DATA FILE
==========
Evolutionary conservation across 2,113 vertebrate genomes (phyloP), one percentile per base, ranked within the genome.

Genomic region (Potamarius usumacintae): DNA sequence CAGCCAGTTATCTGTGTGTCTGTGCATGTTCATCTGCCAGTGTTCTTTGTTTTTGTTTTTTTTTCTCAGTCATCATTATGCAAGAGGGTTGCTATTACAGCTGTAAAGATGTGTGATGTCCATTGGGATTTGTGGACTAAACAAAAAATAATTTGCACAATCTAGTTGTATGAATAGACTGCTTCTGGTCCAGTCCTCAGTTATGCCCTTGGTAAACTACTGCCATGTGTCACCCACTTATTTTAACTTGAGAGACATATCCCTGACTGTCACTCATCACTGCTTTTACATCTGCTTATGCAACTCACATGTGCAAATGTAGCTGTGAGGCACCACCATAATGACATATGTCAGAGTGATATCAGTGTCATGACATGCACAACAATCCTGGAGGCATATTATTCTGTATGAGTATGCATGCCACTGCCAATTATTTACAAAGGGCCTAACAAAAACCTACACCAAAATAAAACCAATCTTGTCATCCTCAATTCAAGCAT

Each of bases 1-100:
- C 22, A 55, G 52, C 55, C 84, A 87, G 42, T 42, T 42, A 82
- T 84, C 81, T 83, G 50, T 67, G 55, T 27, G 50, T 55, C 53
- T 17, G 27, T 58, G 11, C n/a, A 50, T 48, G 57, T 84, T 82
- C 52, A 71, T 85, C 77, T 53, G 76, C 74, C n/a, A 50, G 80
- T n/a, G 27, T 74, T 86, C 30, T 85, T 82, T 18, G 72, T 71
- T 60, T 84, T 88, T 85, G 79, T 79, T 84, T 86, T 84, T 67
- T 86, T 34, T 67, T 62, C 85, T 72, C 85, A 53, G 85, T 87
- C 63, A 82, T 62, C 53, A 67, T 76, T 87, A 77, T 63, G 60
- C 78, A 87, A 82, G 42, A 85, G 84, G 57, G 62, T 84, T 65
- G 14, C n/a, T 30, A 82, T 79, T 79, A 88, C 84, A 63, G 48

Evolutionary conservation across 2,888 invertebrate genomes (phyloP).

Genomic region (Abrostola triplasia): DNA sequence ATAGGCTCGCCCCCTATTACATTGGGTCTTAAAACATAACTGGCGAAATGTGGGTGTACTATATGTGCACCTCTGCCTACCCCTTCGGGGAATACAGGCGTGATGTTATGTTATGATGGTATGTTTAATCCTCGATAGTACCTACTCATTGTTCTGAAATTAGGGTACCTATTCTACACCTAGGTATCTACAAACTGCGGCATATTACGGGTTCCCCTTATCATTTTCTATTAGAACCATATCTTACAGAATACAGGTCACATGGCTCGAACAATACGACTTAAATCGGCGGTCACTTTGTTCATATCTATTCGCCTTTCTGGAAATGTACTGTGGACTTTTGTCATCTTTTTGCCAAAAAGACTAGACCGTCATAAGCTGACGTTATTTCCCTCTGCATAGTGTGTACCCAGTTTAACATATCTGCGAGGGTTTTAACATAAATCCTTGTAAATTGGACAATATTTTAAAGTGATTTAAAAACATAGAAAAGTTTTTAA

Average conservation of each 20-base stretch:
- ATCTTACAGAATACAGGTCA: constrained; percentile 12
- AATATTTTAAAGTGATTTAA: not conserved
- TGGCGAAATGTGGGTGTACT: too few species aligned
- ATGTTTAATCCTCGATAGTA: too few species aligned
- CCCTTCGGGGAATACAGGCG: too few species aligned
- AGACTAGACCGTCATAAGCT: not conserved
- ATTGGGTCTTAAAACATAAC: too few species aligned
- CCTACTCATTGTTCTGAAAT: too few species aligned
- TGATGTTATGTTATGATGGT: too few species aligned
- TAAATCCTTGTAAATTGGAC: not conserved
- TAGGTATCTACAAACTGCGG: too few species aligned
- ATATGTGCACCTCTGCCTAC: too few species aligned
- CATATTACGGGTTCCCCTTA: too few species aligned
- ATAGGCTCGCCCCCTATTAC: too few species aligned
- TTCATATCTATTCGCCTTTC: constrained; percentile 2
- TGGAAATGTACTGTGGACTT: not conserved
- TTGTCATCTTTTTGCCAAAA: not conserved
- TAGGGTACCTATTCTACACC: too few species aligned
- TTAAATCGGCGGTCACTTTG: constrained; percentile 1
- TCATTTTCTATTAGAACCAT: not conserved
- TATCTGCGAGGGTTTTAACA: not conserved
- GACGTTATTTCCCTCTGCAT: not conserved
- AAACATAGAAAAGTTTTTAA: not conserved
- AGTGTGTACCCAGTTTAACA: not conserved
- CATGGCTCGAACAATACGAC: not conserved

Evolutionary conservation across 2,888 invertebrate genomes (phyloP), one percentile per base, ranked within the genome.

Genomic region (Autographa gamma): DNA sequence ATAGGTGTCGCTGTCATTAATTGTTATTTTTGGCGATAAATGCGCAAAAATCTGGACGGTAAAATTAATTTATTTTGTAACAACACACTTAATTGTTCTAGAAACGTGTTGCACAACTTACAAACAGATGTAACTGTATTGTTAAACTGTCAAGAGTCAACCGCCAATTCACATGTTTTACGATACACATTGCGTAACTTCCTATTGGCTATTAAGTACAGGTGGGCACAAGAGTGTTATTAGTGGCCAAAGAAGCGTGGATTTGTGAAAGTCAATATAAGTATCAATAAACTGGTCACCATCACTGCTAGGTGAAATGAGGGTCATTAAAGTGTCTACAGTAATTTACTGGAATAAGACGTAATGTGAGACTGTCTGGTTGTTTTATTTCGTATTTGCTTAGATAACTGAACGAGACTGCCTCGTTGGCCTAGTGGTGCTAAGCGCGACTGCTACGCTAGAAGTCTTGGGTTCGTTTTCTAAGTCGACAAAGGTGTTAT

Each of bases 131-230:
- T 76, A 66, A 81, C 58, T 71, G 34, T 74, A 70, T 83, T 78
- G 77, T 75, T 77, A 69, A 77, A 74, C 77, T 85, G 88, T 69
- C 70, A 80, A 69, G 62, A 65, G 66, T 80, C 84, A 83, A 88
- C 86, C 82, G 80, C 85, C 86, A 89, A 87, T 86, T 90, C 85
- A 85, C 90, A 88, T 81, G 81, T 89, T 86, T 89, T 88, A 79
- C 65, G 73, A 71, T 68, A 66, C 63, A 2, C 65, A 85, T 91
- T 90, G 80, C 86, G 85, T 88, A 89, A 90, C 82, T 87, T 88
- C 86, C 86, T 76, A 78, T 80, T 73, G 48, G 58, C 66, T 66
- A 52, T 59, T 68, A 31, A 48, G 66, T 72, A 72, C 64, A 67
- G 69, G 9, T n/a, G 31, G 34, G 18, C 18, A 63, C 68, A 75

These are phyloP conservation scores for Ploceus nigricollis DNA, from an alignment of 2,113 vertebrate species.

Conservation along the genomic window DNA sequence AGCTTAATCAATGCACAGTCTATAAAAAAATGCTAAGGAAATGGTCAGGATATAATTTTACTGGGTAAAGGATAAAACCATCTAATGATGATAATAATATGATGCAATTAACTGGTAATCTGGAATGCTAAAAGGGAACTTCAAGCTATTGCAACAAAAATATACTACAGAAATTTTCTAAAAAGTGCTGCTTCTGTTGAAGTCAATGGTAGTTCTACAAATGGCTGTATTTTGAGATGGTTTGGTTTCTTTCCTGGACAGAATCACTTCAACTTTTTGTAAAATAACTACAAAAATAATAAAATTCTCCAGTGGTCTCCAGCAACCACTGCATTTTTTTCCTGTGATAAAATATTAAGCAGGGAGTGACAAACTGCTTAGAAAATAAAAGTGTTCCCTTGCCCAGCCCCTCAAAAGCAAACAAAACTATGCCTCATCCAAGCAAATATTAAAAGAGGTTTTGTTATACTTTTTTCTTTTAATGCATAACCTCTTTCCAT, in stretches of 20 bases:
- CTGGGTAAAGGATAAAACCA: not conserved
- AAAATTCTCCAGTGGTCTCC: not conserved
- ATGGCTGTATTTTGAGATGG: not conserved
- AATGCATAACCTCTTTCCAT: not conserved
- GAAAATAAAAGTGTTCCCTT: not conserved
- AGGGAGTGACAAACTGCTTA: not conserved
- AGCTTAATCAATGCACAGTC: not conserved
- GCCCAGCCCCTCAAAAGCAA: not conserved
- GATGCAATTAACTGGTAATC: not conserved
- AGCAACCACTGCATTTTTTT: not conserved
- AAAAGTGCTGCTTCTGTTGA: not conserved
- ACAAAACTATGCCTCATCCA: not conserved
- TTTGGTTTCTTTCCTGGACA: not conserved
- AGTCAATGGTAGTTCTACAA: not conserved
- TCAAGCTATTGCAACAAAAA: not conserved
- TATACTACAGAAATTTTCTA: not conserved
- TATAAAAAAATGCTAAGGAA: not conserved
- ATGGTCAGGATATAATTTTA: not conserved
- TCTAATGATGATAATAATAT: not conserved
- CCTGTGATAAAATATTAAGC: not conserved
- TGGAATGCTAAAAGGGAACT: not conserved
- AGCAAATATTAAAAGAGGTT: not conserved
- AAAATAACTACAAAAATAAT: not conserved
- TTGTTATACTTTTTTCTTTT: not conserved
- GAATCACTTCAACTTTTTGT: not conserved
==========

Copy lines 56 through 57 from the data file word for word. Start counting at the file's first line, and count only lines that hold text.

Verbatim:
Conservation along the genomic window DNA sequence AGCTTAATCAATGCACAGTCTATAAAAAAATGCTAAGGAAATGGTCAGGATATAATTTTACTGGGTAAAGGATAAAACCATCTAATGATGATAATAATATGATGCAATTAACTGGTAATCTGGAATGCTAAAAGGGAACTTCAAGCTATTGCAACAAAAATATACTACAGAAATTTTCTAAAAAGTGCTGCTTCTGTTGAAGTCAATGGTAGTTCTACAAATGGCTGTATTTTGAGATGGTTTGGTTTCTTTCCTGGACAGAATCACTTCAACTTTTTGTAAAATAACTACAAAAATAATAAAATTCTCCAGTGGTCTCCAGCAACCACTGCATTTTTTTCCTGTGATAAAATATTAAGCAGGGAGTGACAAACTGCTTAGAAAATAAAAGTGTTCCCTTGCCCAGCCCCTCAAAAGCAAACAAAACTATGCCTCATCCAAGCAAATATTAAAAGAGGTTTTGTTATACTTTTTTCTTTTAATGCATAACCTCTTTCCAT, in stretches of 20 bases:
- CTGGGTAAAGGATAAAACCA: not conserved